Pet Policy Basics: What Works (and What Doesn’t)

by Chris on September 16, 2019

Whether to allow tenants to keep pets is an important decision for every landlord. The decision requires a balancing act, choosing between happier tenants versus the potential for more property damage at the end of the tenancy.

The benefits of pet-friendly properties include a larger renter pool, higher tenant retention, and a tendency to attract more responsible tenants. If you choose this path for your property, the downsides can be averted by following some pet policy basics:

Pet Policies That Work

To screen tenants with pets, focus on the tenant, not the animal. Is the person responsible? The more the applicant knows about the pet’s daily routine and needs, the more likely the pet is in good hands.

Meet the pet and check whether the animal is well-socialized. Barking and snarling at strangers is not going to work when repairs need to be made in the unit or when the pet is interacting with other tenants.

Spell out common-sense restrictions in the tenancy agreement. Tie the consequences to the tenant being evicted. For instance, chronic barking is not tolerated, and a tenant in that situation must choose between vacating the unit or finding an alternative plan for the pet.

A common restriction is to limit the pets to only those that have met the landlord. The tenant should not be pet-sitting for friends or running a pet daycare in the rental property.

Don’t assume that the tenant knows all the local laws regarding pets. Use the tenancy agreement to highlight any restrictions such as the number of pets allowed by law or any prohibitions on exotic pets. Also, reference health code requirements such as the sanitary disposal of pet waste. Make clear that the tenant is responsible for cleaning up after an animal.

Animals should be vaccinated if applicable.

In provinces that allow additional pet deposits, charge the tenant the allowable amount. Clearly identify those funds in the tenancy agreement. Check local rental regulations to determine if the landlord owes interest on that money. Do not agree to return the pet deposit if the pet dies or if the tenant no longer has the pet without first conducting a property inspection.

Explain to the tenant the danger of an unauthorized pet not listed in the tenancy agreement. Landlords need an accurate count of occupants and pets in the event of an emergency. A secret pet may not be rescued.

Recommend the tenant carry renters insurance to cover negligence in the event of an injury related to the pet.

For landlords committed to allowing pets, consider finishes in the unit that are durable and easy to clean. Provide dedicated outdoor space for animals.

What Doesn’t Work

Sweeping restrictions such as breed, size and weight limitations are not an effective means to screen pets. Little dogs are just as prone to bark and bite, and many large dogs are perfectly obedient. It depends on the individual animal, so don’t waste time trying to predict a pet’s behaviour based on stereotypes.

When asking about pets, don’t take the applicant’s word for it. Ask previous landlords whether the individual kept a pet and if there were problems.

Don’t include provisions in the tenancy agreement that are not enforceable. For instance, a service animal generally cannot be relegated to the unit only and banned from common areas.

Take responsibility for resolving complaints from other tenants. Do not instruct tenants to work it out themselves.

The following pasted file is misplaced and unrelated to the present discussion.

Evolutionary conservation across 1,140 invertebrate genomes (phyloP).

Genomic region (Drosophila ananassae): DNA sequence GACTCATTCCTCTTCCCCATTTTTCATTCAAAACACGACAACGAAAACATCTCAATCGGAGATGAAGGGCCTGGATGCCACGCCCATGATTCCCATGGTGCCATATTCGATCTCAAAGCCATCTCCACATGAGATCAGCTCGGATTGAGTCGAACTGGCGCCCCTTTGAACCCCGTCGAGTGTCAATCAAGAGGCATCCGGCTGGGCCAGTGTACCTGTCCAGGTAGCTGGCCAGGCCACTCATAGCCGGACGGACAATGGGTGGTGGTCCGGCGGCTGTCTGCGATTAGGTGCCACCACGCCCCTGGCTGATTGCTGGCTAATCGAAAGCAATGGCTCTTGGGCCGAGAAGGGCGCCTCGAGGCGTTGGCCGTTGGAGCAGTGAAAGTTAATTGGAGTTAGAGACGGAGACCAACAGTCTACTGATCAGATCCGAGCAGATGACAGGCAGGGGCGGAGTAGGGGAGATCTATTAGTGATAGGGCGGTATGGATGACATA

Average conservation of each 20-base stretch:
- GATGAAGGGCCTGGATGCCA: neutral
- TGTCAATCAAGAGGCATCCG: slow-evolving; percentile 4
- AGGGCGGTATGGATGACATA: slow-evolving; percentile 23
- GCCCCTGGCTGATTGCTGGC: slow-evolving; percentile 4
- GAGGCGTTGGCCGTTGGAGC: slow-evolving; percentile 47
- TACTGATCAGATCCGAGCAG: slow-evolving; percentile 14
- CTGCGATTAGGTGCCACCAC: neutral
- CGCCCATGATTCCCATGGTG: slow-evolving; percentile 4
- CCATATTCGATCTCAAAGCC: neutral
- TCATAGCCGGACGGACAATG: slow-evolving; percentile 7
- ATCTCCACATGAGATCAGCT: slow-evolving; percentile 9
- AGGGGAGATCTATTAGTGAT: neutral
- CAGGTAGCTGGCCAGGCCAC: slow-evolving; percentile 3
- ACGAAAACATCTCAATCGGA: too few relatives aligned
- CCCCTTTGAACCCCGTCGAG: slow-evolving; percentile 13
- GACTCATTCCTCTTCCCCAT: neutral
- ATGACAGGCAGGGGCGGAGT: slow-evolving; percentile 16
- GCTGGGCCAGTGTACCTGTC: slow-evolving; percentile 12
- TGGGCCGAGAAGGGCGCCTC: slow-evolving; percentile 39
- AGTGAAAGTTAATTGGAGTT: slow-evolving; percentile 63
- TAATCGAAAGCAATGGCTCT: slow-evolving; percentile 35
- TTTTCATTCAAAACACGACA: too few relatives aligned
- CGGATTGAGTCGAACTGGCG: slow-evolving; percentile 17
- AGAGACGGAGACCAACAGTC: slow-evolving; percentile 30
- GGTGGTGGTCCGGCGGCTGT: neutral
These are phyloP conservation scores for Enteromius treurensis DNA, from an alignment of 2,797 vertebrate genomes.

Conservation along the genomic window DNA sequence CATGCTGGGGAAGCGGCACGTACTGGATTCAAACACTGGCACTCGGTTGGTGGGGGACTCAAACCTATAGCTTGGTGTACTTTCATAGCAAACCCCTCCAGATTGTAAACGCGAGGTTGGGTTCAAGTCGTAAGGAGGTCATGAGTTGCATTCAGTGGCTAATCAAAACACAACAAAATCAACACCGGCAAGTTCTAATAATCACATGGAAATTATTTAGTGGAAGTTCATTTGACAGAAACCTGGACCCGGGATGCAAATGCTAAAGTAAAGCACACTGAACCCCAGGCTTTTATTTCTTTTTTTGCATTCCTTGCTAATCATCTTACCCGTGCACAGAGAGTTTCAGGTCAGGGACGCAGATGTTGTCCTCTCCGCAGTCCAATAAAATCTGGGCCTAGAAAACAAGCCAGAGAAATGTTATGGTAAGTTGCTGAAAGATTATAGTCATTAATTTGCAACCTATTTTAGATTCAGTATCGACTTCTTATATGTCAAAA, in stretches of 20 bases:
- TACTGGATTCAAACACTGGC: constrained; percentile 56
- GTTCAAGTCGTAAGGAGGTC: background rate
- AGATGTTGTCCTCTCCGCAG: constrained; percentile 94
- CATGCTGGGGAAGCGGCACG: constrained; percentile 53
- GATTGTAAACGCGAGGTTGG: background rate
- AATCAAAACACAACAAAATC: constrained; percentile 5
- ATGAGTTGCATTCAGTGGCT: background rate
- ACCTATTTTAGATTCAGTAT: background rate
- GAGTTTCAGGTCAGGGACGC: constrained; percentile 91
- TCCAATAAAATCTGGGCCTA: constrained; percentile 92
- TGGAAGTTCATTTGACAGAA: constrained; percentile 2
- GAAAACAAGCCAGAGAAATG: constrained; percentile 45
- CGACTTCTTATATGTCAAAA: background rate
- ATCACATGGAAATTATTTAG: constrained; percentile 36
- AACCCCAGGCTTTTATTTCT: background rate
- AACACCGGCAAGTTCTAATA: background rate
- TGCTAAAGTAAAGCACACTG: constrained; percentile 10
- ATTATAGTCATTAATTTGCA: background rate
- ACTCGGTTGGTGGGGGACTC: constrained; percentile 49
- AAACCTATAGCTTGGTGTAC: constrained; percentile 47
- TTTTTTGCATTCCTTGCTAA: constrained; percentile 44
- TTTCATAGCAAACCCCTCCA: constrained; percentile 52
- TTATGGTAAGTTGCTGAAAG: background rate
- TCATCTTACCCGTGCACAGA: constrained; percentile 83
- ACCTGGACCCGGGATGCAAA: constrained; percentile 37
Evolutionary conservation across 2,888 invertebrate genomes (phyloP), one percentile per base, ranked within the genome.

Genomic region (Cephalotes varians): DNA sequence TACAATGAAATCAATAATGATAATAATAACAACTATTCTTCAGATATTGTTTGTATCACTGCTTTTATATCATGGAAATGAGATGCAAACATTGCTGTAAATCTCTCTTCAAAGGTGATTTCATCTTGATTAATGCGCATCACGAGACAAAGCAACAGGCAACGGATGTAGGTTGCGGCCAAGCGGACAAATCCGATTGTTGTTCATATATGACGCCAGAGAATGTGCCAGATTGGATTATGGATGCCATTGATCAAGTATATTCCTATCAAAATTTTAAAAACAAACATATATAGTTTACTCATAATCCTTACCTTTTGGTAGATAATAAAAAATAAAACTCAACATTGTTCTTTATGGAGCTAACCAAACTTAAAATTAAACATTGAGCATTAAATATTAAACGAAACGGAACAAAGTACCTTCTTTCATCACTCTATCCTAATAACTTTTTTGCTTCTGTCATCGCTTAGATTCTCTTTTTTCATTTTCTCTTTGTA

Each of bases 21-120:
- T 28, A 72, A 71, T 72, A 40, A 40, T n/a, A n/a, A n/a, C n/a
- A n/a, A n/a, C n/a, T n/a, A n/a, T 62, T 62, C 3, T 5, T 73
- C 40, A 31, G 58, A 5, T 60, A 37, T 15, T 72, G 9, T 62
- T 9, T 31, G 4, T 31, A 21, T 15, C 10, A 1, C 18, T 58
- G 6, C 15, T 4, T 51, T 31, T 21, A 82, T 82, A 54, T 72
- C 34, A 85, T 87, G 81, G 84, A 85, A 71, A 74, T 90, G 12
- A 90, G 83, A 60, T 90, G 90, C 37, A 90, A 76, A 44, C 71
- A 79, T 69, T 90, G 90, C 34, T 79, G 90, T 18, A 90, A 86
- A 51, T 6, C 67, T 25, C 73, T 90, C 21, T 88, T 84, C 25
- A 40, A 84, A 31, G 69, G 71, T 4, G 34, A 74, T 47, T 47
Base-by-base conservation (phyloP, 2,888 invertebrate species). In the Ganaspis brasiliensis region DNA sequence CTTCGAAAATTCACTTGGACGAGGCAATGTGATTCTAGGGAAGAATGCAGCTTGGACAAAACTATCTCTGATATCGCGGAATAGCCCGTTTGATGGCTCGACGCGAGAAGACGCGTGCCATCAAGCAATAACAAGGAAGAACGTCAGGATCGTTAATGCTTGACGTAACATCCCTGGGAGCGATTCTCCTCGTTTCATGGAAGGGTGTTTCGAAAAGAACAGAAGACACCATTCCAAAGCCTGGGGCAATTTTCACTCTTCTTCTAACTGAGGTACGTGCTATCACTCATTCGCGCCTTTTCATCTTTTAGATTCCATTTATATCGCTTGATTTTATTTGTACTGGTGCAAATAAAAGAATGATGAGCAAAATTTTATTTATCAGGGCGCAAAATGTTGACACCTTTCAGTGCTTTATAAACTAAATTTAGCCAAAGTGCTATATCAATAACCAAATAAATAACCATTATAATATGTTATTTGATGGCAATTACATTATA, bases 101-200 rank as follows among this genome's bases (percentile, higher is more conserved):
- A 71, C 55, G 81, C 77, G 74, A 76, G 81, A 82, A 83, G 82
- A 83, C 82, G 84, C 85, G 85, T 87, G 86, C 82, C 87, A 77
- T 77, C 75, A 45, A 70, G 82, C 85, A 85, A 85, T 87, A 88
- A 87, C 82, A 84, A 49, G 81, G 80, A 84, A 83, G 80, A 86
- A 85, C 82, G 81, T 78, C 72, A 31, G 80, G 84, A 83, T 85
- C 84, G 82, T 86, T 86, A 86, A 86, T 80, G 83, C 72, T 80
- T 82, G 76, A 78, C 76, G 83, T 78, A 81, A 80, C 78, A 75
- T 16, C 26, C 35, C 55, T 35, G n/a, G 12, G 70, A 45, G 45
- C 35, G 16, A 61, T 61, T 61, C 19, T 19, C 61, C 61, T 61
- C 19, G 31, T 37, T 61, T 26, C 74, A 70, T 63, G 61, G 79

Service or emotional support animals should not be treated as pets. A person may be entitled to keep an animal despite a no-pets policy.

Avoid labeling a portion of the general deposit as a pet deposit. Charge a pet deposit only if the tenancy laws allow a pet deposit in addition to the general deposit. Funds designated as pet deposits can only be applied to pet damage.

Don’t depend on the pet deposit to cover damage. Screen the tenant to ensure that the person is a responsible pet owner. That’s the best way to reduce the risk of income loss from pets.

This post is provided by Tenant Verification Service, Inc., helping landlords reduce the risks of renting with fraud prevention tools that include Tenant Screening, Tenant Background Checks, (U.S. and Canada), as well as Criminal Background Checks, and Eviction Reports (U.S. only).

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Disclaimer: The information provided in this post is not intended to be construed as legal advice, nor should it be considered a substitute for obtaining individual legal counsel or consulting your local, state, federal or provincial tenancy laws.

{ 1 comment… read it below or add one }

Ed Randall September 17, 2019 at 7:34 am

Good article, I do home inspections in the Calgary area. I have dealt with rentals and pet urine issues. I detect pet urine with ultraviolet light. Pet urine in carpets (even after cleaning) will leave a trace of salts, salts bind to the fibers which will fluoresce under ultraviolet light. The issue has come up weather the urine residue in the carpet is from the last tenant or from the recent tenant. The landlord needs prove that the stain was not there when the new tenants moved in, this can be done by “mapping” through photos of the stain under ultraviolet light. When I do this, I include the urine mapping and other conditions in my report which can determine the condition of the rental property and the general condition of the building. This is proof of new damage or urine, and gives the property owner a snap-shot of the overall condition of their property. This report can be reviewed at the end of tenancy, and become proof of the condition at the start of a new tenant.

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